The group undertook a detailed analysis of how time is spent in each grade, Monahan said, by using National Center for Time and Learning resources that allow compilation and comparisons of student schedules. The findings were:
Use of time varies across schools.
Many students, especially special education students, have fragmented learning experience, being pulled in and out of class for individual work.
Particularly at the elementary level, there is very little time during the week when everyone is in the class together. This has an impact on classroom climate.
There is little flexibility in schedules for emergent needs; they are extremely rigid because of state and local requirements.
While there have been positive changes in the use of staff professional development time – more flexibility, more “collaborative learning” – content and impact of professional development varies across schools and departments, and different school end times and parking restrictions impede cross-district collaboration.
There is insufficient “human time” for all grades for students and staff.
The specific recommendations are to increase time to provide “sufficient instructional time” for all students and individual student needs; more time for recess, lunch and class transitions; educator collaboration within and across buildings; and professional learning. The next four months are slated for gathering community and partner organization input with an eye toward implementation in the fall of 2020.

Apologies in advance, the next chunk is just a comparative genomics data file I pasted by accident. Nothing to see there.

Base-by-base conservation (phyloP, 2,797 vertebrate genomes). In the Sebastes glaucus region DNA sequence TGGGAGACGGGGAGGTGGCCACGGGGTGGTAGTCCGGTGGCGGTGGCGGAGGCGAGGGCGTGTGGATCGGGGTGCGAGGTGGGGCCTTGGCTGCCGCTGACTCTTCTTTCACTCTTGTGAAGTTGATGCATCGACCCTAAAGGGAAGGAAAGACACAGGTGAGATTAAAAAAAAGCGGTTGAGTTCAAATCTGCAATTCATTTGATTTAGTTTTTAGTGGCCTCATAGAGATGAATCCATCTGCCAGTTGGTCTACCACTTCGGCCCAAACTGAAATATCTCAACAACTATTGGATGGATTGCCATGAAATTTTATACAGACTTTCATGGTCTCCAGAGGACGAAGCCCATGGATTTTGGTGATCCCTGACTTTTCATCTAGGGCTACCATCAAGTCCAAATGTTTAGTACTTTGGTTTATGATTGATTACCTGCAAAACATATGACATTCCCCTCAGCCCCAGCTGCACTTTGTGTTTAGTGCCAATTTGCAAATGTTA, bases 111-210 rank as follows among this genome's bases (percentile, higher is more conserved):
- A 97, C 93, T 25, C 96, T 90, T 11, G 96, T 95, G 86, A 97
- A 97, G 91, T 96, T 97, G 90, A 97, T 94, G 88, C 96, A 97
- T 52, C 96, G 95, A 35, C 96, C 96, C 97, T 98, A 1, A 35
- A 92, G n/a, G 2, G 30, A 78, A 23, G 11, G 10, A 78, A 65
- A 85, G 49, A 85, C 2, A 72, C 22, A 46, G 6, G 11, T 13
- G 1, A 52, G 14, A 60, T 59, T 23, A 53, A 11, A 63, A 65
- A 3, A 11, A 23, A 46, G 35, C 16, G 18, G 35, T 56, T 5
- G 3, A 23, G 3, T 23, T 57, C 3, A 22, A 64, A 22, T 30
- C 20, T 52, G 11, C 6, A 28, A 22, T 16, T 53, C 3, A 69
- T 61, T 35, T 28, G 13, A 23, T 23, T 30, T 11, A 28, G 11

Devil in the details
“This is incredible work,” committee member Emily Dexter said. “it is methodical and beautifully done.” She looked forward to including community input as soon as possible, and she and committee vice chairwoman Kathleen Kelly pressed for more details on how stakeholders will be involved.
“We want individual school-based perspectives,” Superintendent Kenneth Salim answered. “We are also mindful of reaching out to others who don’t come to meetings.”
Dexter worried about one explicit goal to increase elementary school half-days, which were described as a desirable way to create uninterrupted learning time for staff. “We already have a lot of release days,” she said, adding that by her count “only 60 percent of school weeks are full weeks” – what with release days, holidays, vacations and high school days when students are released while 10th-graders take state standardized tests. “It’s a huge impact on families and students,” she said.
Dexter also asked whether a later start for the high school was on the table, given research that teenage body clocks are set for waking up late. “It’s come up a lot with the attendance violation discussions,” she said, referring to the high school policy to dock student grades for excessive tardies and absences. Most tardies at the high school are for the first period of the day.
Specifics such as that, Anda said, “are not at this level of recommendation, though it is on the table for the process going forward.”